Thanks to Eastern providing married students an inexpensive place to live while attending school, my parents, and many others, went on to excel in their careers. My father retired from Medical Lake School District as superintendent of schools and my mother retired as an elementary school teacher in the Cheney School District. My father received the EWU Distinguished Alumni Award in 1985 – an honor he cherished until his death in April 2018.
Eastern Washington College of Education, Eastern Washington State College and Eastern Washington University were Bachelor of Arts and Master of Arts learning institutions for three generations of our Van Matre family – my parents, my wife and me, and our oldest daughter and son-in-law!
From Archie Hornfelt ’59, ’52, Professor of Technology Emeritus
To today’s youth, Trailerville must seem like the ultimate in roughing it, but my wife, Alma, and I saw it as an adventure. We came to Eastern from Northern Idaho College of Education in 1951, when that school closed.
The washrooms were a meeting place for all of us living in Trailerville. Some of the people had families that bathed their children in the tubs in the washroom. Trailerville was a community, and we lived and socialized together.
The trailers were small but comfy. Because the trailers were tear-dropped shape, we had only a three-quarter bed. I could just barely stand up in there. There was no bathroom, so everyone used the communal washroom. It was definitely a task to go to the washroom at night, in the rain or in the snow.
I graduated with my bachelor’s degree. My wife and I taught for one year at Wishram, Washington, until I was drafted into the Army. After returning from the service, I used the G.I. Bill to pursue my master’s degree. This time it was different because we had a child. Many of the residents had children, and we had a great time. The kids played together outside.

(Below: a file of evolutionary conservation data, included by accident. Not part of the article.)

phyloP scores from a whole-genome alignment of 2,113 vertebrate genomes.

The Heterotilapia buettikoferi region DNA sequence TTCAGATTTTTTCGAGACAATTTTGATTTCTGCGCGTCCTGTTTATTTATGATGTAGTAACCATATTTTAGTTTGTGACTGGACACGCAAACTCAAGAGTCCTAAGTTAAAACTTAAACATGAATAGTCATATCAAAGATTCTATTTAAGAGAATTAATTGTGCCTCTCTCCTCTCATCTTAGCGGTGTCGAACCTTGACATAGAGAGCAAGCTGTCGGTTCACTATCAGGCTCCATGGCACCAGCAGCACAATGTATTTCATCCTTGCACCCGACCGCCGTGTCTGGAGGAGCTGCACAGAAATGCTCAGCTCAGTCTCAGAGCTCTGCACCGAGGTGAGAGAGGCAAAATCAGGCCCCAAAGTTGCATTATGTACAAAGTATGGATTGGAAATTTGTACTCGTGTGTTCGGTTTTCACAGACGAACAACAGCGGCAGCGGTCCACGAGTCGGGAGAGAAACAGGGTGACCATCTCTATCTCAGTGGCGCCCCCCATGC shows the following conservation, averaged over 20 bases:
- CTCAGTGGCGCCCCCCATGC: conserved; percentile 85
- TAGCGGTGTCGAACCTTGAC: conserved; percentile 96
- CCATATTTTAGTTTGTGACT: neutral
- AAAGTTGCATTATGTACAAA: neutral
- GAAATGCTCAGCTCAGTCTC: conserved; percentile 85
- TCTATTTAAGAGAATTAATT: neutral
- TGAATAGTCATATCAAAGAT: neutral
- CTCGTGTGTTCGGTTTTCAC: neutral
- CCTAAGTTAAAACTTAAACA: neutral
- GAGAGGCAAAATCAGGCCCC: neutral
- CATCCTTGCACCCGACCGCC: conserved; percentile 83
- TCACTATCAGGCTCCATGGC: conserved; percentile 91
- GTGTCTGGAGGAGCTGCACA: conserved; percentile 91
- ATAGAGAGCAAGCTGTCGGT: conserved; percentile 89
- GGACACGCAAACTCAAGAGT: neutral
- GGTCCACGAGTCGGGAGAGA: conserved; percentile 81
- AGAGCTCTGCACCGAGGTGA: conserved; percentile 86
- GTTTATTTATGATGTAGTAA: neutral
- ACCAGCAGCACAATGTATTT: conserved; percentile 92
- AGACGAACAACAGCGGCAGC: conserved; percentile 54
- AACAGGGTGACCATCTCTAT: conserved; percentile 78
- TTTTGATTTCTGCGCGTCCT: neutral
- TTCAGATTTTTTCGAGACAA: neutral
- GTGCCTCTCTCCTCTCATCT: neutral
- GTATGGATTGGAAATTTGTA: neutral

I later returned to Eastern as a professor and spent 32 years in the Technology and Engineering Department.
The experience at Eastern will never be forgotten. I have a warm spot in my heart for Eastern and always will.
Professor Hornfelt, age 89, lives in Florence, Oregon. His wife, Alma, passed away in 2012.
Joanne and James Sturm ’53
1946 to 1957Joanne Crow and Jim Sturm met while attending Whitman College. They married in November 1950, he transferred to Eastern, and Trailerville was their first home. Their daughter, Sandra, was born in November 1951 while they were living there. They started out in a small trailer and were lucky to get a larger one before she was born.
“We had a lot of wonderful memories from Trailerville,” said Joanne. “I remember cooking on a small hot plate. We had a small refrigerator with the motor on top. The winters were cold, and the snow practically covered our trailer.”
She remembers that a friend was staying with them – sleeping on the floor in a sleeping bag – when a rat came running across him. They had to report that, and afterwards everyone had to be careful about leaving food out and the college had to get rid of the rats.
Joanne remembers a lot of comaraderie. The residents had so much in common. “It was like an extended family. I remember one time the guys took my laundry basket and collected bottles to turn in and bought beer for a party.”